Snorkeling Cayman

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The water here at Grand Cayman is BEAUTIFUL! From our mooring ball we can look down and clearly see the bottom 40 feet below. There is a small reef directly under the boat that I took a long look at while scrubbing Rode Trip’s bottom, but I was long overdue to go explore the reefs. I hopped in the dinghy and headed over to Serendipity to pick up Matt. We headed to the far south end of Georgetown harbor and tied the dinghy up to one of the numerous mooring balls on the reef.

The reef here was completely different than under Rode Trip. The sandy bottom was only about 15 feet down and the coral reef came up nearly to the surface in places like mountains reaching up from the bottom. The reef was huge and the coral was colorful and healthy looking.

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There were deep canyons and crevices with fish lurking in them.

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The largest fish we saw were tarpon that were about 3-4 feet long and they were patrolling the deep sand canyons.

It felt like flying as we circled over the reef and headed out to where it dropped off to about 25 feet of water and the bottom became sandy. We even dove down and peeked into the caves near the bottom. We may have surprised the SCUBA divers who were coming out of one of the caves.

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The parrot fish were everywhere and not shy at all. They went on eating even as we approached as close as we wanted.

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We headed in to shallower water and found a small school of squid near shore. As we approached we startled them and they changed from red to white and back to red before taking off.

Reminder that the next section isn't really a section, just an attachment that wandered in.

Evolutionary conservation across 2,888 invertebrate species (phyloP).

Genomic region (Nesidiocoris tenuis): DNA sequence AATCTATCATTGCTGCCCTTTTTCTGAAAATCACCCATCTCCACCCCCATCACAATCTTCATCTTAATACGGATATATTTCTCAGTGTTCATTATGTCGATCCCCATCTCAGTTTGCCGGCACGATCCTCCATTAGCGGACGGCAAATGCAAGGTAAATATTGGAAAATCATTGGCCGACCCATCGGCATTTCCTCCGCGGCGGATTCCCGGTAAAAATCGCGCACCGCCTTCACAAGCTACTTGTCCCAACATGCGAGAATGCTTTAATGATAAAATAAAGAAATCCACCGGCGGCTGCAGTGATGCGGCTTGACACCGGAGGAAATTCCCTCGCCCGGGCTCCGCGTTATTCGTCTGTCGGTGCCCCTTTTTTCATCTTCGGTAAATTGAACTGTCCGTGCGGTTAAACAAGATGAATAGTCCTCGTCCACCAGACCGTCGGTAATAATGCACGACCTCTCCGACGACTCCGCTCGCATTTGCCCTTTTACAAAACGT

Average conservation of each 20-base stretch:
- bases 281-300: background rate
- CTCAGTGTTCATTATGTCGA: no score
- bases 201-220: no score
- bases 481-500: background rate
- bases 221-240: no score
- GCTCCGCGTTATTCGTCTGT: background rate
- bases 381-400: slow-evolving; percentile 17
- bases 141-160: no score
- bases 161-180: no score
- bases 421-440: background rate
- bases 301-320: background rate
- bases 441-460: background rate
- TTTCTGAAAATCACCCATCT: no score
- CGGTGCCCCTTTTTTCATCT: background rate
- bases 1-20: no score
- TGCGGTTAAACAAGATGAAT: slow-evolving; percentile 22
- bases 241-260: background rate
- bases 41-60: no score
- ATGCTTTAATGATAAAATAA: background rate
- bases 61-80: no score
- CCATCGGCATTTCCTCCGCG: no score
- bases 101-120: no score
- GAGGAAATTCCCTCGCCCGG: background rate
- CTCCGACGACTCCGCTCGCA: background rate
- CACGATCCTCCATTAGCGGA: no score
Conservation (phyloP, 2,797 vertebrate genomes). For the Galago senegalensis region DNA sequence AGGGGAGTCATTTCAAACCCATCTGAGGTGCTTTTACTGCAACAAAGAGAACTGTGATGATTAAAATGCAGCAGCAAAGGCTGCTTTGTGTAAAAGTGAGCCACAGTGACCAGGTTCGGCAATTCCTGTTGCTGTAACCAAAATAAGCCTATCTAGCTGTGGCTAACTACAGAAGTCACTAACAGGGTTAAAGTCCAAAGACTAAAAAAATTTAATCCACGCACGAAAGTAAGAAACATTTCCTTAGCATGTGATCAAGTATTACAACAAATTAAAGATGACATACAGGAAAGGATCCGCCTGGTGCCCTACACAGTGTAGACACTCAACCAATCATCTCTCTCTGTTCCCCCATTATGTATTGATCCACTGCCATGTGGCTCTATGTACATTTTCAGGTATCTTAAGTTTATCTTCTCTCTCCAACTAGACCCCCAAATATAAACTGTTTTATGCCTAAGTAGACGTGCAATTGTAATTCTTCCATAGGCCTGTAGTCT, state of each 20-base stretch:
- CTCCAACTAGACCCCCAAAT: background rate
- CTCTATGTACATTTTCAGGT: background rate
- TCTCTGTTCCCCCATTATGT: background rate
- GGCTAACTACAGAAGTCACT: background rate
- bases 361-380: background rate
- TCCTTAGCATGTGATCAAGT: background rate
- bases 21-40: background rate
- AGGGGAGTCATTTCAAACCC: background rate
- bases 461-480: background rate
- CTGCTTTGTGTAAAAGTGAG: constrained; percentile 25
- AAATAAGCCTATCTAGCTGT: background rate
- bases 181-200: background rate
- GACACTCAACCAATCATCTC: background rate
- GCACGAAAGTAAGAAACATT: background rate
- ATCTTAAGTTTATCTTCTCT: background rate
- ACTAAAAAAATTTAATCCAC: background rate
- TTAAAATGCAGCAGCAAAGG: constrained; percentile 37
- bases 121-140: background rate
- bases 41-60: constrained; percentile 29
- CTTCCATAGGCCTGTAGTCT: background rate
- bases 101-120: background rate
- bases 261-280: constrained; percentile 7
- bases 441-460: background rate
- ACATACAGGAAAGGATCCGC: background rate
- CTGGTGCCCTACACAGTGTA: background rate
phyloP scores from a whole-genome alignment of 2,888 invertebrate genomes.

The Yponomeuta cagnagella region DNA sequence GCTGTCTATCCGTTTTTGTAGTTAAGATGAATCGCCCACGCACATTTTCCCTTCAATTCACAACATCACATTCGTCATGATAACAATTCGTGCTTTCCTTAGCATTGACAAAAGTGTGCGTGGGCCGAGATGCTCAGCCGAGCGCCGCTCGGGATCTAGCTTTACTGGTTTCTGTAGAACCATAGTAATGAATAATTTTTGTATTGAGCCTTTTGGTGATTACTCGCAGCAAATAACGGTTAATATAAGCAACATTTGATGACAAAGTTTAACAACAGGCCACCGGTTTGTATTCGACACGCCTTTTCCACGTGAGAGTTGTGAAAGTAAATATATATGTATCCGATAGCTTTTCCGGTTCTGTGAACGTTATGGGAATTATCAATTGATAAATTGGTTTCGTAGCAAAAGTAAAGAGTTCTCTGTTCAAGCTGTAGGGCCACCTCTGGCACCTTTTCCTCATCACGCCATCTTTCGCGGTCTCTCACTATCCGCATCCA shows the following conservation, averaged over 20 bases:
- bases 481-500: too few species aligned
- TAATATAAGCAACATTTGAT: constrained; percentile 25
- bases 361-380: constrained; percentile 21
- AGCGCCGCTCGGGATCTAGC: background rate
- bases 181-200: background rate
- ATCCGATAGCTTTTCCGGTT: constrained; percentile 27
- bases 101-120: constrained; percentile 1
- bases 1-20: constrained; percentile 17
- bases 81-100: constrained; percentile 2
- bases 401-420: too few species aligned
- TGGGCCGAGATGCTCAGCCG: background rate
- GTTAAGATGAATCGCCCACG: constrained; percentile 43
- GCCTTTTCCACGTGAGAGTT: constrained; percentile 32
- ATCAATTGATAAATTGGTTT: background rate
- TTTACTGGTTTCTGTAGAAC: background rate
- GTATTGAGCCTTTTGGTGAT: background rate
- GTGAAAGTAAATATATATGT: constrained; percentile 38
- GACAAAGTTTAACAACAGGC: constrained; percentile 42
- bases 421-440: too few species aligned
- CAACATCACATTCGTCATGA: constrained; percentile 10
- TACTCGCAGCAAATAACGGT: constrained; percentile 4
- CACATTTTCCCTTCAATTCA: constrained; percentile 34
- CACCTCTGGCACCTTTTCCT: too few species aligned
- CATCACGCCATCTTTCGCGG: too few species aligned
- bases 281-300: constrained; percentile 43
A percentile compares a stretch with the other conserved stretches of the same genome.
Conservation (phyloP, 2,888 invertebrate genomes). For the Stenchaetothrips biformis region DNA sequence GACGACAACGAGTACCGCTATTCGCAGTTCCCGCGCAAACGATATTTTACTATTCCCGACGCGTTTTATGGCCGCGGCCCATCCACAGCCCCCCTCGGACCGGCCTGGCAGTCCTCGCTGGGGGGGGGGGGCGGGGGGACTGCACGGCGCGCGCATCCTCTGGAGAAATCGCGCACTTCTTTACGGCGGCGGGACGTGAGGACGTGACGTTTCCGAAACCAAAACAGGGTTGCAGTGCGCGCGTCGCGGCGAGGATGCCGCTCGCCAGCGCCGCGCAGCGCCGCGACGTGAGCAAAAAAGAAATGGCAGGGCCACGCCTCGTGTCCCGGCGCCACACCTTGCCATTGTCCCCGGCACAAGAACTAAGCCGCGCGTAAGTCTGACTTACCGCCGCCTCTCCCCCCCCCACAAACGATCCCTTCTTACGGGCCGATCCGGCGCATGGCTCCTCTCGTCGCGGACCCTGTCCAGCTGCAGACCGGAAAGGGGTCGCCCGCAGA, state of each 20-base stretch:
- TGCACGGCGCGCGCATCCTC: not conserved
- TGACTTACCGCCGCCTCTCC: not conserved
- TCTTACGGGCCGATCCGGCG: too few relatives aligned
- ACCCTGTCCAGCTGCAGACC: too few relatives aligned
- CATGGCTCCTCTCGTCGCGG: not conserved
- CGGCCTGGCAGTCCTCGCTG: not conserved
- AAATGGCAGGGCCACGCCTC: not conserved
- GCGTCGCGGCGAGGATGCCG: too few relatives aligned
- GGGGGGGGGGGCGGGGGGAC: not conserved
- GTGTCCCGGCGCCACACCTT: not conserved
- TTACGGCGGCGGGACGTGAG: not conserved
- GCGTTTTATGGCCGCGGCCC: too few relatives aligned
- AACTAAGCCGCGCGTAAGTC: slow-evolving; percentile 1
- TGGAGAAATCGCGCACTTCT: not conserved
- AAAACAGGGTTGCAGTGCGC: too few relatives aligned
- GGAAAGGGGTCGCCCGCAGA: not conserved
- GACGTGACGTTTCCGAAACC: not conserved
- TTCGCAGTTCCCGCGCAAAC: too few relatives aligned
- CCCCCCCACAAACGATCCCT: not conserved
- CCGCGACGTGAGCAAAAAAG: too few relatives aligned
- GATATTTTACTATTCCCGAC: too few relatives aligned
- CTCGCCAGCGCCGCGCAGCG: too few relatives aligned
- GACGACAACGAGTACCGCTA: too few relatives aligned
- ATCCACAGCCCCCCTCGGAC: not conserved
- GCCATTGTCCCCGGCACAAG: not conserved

On the way back to the dinghy we spotted a big grouper eyeing us from the bottom.

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Once we climbed out at the dinghy we decided we were still having fun and wanted to stop at another location on the way back towards Serendipity. The “wreck of the Cali” is a highly advertised location here in Georgetown so we thought we would check it out. Lots of restaurants and bars have free access from their decks where you can rent a locker or snorkel equipment and then swim 300-400 feet out to the wreck. We were in the dinghy so we didn’t have to walk past the deck bar wearing our flippers and mask, although in hindsight it may be fun to climb out of the water at one of the deck bars, have a drink in full snorkel attire dripping wet and then return to the water merman style to return to Rode Trip…maybe that will be tomorrows adventure. After grabbing an empty mooring ball we dove in and swam over the entire 200 feet of the wreck. The fish here were a hiding out under the old steel plating.

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This fish made me wish that spearfishing was allowed here! I really like hogfish.

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We ended our wreck tour with the giant engine of the ship.

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Kayaking at Compass Cay

Compass Cay had great exploring potential. Brian and I got an early start to our day so that we could see all the sights during our one day layover at Compass Cay. We were in hot pursuit of our friends aboard sv/Por Dos, and so were continuing south along the Exumas attempting to meet them while they remained in Georgetown.